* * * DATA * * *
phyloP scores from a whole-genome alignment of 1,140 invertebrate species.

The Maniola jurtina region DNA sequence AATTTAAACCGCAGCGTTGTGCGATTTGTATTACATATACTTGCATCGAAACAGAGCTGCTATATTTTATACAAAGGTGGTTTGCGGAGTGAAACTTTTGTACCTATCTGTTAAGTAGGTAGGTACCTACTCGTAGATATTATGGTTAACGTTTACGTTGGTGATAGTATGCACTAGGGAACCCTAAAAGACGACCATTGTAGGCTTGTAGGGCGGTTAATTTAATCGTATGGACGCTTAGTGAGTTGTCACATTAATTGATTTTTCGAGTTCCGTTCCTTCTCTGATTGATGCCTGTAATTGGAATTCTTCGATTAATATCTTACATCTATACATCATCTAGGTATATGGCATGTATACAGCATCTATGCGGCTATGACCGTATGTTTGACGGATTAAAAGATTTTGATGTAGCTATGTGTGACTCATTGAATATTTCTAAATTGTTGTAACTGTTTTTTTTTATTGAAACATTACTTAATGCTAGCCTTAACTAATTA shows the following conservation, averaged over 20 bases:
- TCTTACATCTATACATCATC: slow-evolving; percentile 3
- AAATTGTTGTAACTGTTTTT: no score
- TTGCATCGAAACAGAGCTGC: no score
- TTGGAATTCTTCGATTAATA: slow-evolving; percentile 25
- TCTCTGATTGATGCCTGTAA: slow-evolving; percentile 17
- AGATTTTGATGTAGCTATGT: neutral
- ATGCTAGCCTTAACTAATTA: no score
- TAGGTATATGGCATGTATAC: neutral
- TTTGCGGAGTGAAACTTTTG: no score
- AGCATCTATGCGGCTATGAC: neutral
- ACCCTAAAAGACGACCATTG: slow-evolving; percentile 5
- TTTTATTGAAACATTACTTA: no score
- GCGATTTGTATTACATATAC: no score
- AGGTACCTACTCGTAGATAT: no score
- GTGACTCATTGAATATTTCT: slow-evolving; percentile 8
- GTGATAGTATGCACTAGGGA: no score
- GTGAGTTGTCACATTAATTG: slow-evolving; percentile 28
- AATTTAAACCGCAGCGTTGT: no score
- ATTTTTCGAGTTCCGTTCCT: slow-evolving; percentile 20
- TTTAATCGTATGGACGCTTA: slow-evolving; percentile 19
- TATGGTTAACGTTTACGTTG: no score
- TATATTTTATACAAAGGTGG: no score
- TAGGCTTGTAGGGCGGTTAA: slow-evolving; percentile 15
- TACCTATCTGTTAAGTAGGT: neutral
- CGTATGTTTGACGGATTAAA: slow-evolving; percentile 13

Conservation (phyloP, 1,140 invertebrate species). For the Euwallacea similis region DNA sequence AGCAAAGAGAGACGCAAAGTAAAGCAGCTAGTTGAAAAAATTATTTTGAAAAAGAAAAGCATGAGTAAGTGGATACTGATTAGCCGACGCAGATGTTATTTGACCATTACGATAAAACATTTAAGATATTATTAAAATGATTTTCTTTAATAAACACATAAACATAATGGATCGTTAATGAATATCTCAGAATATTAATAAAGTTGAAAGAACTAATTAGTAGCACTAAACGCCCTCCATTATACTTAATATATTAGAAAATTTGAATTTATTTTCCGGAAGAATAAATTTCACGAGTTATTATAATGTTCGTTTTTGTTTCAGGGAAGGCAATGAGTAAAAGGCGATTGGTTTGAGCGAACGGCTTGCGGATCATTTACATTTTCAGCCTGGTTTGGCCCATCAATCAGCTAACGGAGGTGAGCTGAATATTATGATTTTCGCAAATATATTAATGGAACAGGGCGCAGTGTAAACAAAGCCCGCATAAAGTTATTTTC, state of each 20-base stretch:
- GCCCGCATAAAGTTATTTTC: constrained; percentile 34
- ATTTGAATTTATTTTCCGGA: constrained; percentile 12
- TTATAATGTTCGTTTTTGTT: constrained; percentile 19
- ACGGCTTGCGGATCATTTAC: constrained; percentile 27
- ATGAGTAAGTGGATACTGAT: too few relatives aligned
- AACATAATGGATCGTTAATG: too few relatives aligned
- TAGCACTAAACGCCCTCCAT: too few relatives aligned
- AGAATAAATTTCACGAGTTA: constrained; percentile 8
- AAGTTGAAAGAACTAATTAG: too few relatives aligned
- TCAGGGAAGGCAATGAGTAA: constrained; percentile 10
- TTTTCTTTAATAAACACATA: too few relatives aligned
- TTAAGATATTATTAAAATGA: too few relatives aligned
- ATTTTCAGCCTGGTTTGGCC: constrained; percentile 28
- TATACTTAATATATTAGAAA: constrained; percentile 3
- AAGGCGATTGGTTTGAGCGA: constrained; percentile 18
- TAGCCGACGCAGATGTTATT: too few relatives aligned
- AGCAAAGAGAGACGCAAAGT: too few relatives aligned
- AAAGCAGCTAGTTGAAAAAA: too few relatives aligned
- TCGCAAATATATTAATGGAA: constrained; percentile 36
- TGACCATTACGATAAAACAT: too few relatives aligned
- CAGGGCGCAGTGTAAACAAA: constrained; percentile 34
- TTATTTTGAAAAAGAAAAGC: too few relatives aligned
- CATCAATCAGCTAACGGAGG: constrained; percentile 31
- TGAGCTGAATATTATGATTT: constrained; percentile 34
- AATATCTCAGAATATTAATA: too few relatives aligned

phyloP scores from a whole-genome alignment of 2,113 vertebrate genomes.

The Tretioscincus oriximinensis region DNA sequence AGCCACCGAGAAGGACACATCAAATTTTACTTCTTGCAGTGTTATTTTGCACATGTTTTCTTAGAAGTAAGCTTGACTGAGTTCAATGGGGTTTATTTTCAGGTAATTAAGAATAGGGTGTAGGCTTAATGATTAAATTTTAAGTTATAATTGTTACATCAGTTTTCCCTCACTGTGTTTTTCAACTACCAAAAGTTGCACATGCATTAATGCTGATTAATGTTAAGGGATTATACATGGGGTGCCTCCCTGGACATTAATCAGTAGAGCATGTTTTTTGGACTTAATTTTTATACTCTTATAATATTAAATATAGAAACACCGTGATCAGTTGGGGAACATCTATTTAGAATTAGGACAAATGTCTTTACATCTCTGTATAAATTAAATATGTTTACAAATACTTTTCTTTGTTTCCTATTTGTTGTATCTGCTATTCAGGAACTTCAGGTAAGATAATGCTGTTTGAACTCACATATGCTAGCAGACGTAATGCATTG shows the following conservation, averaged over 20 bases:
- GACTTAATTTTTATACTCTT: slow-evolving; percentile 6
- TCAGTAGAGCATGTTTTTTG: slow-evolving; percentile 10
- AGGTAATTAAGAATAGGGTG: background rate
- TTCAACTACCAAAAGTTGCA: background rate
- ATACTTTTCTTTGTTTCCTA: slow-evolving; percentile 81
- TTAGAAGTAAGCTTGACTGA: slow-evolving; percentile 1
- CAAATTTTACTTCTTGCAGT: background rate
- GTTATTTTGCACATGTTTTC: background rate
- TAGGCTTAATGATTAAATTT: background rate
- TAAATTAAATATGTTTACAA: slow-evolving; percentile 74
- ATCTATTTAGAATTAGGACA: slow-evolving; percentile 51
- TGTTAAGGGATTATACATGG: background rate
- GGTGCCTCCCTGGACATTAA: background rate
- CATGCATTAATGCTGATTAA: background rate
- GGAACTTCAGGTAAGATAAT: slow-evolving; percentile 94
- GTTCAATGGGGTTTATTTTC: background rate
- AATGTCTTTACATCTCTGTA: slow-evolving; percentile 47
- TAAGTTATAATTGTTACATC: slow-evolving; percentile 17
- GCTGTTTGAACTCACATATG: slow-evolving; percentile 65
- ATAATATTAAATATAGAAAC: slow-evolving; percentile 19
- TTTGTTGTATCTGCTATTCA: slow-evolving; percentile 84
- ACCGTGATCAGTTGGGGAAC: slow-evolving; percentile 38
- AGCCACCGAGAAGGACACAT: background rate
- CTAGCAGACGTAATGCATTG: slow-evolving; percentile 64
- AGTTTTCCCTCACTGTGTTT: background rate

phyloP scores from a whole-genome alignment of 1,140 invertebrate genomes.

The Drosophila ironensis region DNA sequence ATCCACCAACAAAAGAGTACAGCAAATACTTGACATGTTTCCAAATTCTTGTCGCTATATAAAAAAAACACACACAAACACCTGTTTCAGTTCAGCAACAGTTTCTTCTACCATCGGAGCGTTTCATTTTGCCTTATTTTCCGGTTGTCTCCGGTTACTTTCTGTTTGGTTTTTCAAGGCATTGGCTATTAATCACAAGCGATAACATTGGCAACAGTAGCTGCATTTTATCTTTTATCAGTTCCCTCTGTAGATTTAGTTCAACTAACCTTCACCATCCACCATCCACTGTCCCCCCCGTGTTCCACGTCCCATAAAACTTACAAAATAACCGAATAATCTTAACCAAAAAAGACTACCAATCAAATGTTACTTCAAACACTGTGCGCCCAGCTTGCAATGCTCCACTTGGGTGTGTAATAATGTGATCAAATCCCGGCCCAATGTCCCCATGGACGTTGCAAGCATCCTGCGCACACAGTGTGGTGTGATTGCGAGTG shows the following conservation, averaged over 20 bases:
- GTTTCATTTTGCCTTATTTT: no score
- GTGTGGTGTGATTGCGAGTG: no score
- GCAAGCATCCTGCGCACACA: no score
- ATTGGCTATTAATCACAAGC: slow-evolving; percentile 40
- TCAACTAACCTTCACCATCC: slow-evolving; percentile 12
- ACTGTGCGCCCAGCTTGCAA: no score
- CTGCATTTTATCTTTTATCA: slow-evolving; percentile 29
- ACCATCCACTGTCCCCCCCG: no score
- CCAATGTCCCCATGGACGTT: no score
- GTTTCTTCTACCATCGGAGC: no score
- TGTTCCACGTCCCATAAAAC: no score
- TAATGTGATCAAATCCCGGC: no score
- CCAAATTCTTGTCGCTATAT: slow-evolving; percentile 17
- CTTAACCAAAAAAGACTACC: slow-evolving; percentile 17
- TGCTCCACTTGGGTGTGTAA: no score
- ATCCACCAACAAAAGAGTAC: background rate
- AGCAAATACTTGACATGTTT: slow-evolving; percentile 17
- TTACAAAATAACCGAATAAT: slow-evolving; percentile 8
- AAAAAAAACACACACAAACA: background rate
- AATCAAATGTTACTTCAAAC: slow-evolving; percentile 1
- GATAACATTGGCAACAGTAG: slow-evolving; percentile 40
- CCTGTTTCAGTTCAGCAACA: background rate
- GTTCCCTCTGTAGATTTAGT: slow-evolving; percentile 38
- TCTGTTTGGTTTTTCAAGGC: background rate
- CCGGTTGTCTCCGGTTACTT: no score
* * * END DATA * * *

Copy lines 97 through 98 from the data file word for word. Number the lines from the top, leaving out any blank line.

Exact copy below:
- TGCTCCACTTGGGTGTGTAA: no score
- ATCCACCAACAAAAGAGTAC: background rate